By Dan Edelen
No machine runs without energy; just ask electrical engineering graduate Michael Choo ’93. From his office in the heart of Singapore, he empowers the high-revving economies of Asia—as a banker.
Choo’s transition from engineer to financier occurred immediately after earning his master’s degree in business administration from Tulane, when J.P. Morgan in New York City made him an offer.
“I never did get to work as engineer,” Choo says, “but finance and engineering have remarkably similar principles. Both energy and money are precious and limited resources. Engineers strive to control the flow of energy and make it do useful work for society. Financiers strive to control the flow of money and send it to where it makes the best return on investment.”
For Choo, his life’s ROI has come through a series of fortuitous events and one staggering question asked of him at Lafayette.
Despite growing up in a more restrictive Malaysian culture, Choo had the foresight to consider all his options, which led him to choose the United States for a college education. “All I knew about the U.S. was from movies,” Choo says. “You watch movies and TV, and you say, ‘Wow, that seems like a great place. People have a fun time and do whatever they want to do.’”
As Choo was evaluating undergraduate institutions, he met Stephen M. Silver, a former associate director of admissions at Lafayette, during a visit to his country. Their conversation sealed the deal for Choo.
Then came the pivotal question that forever changed Choo’s understanding of the world. It was posed by Carolynn Van Dyke, Francis A. March Professor of English, during an English 102 class.
“I was discussing a book we had read, and I said that the female character has an understandably weak character, and we should not expect her to be so bold. The immediate response from Professor Van Dyke was ‘why not?’ Choo recalls. “I was surprised at this question and tried in vain to respond, only to realize all my answers were weak.”
The cognitive dissonance of the question nagged him long after class ended and challenged some fundamental beliefs he had adopted from the male-dominated culture of his homeland. “I examined my personal views, which I thought were universal truths, and began to realize that we shouldn’t take opinions to be automatically right,” he says. “Instead, we should consider carefully the ‘why not?’”
In his role as managing director and head of special accounts in Asia for UniCredit Bank AG, Choo helps distressed companies control their debt and limit losses. He is known for bringing tough questions to the table. In an Asian culture where the catch-all answer to problems is to work harder, his forthrightness allows him to overcome traditional responses and design better outcomes for his clients and UniCredit.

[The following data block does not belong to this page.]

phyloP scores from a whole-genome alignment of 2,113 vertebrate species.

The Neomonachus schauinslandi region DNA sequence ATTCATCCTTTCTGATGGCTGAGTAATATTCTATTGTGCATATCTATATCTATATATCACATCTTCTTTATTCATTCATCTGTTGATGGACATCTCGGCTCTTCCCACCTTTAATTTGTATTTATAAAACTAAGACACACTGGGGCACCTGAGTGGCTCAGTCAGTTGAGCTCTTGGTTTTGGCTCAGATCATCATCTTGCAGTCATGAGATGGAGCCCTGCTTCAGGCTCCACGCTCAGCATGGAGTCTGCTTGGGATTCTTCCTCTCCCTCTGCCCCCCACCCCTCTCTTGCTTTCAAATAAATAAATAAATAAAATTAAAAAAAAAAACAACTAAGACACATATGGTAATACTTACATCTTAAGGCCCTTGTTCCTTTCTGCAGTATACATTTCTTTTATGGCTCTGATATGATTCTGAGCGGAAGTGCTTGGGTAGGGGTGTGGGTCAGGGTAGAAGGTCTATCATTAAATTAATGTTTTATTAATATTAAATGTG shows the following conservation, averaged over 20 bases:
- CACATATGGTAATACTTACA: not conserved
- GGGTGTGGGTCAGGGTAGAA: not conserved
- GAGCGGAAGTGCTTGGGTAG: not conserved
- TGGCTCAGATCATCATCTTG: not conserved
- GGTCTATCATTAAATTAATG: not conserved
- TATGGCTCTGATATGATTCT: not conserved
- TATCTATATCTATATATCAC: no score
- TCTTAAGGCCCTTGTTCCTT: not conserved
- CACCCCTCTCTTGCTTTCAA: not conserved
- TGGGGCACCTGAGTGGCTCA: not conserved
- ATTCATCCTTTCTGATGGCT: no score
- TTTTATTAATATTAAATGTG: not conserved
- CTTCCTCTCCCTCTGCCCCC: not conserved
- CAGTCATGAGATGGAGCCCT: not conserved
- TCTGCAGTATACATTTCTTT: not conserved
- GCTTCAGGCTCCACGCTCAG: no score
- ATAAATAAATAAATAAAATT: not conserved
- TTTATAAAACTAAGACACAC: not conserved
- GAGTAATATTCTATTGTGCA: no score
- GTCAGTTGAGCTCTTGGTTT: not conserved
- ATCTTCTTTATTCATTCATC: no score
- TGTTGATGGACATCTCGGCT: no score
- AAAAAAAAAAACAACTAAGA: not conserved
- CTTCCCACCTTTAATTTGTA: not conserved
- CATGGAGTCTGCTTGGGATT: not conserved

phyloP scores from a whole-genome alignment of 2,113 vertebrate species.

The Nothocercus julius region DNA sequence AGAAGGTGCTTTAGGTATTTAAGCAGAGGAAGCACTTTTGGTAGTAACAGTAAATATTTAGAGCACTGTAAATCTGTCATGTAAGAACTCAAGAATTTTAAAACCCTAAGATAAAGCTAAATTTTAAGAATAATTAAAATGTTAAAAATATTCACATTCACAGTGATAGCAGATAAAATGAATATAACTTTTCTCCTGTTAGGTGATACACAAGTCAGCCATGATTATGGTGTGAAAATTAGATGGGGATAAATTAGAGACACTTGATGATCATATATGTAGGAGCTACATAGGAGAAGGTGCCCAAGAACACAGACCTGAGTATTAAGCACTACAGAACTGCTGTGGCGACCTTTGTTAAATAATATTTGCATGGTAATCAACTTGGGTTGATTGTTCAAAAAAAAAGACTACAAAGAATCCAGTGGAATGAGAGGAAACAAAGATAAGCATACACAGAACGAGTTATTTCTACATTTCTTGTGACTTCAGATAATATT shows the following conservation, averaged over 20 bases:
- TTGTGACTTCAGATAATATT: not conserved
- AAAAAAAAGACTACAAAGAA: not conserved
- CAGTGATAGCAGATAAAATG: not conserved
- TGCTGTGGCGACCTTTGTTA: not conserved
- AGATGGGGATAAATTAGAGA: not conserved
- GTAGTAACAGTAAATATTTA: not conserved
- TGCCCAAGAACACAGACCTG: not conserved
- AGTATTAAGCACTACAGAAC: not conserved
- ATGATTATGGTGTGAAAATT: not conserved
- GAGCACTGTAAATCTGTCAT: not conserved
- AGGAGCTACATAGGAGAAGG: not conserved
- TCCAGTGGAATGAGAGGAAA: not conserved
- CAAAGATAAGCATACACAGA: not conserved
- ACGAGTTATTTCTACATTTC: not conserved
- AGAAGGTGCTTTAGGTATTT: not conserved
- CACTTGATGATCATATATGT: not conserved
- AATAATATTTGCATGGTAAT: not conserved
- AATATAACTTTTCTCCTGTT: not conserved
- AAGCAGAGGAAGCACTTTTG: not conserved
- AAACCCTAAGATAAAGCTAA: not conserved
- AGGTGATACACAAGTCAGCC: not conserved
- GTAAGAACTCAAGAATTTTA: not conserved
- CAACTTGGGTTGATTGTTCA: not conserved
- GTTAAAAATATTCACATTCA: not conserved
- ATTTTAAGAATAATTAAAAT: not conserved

Challenging longstanding assumptions serves Choo well but has earned him a “maverick” title. “People react with a mixture of uneasiness and admiration. I’m accused of being too American,” he says. “One of the attributes of Americans is ‘straight shooting.’ People here get shocked because I’m so blunt. I always ask, ‘why not?’”
Choo says questioning the status quo works for those who need to explore new directions, be they company leaders or students looking to expand the breadth of their experiences.
During his sophomore year at Lafayette, Choo expanded his horizons by studying abroad in Brussels. “Understanding and appreciating the different cultural values has helped me to see situations from different perspectives and come up with business proposals acceptable to a wider audience,” he says.
Choo, who serves as a Lafayette International Alumni Admissions Representative, recommends that today’s students consider a similar experience. “It’s much better to commit a cultural faux pas with other 19-year-olds, who will just think you’re weird, than with the CEO you’ve never met and with millions at stake. Holiday travel doesn’t count. You have to live and breathe the same air and deal with the same issues together to really appreciate the cultural intricacies.”
Navigating intricacies of culture and business to provide direction to a struggling company places an enormous burden on Choo—one measured in dollars trailing many zeroes.
“Giving someone a billion dollars is significant. You hope that someone knows how to handle it,” Choo says. Where he differs is in his motivations. “Too many bankers are focused on the deal. It is the rare banker who steps back and asks if this is the right thing to do.”
And plenty can change from asking the perfect question.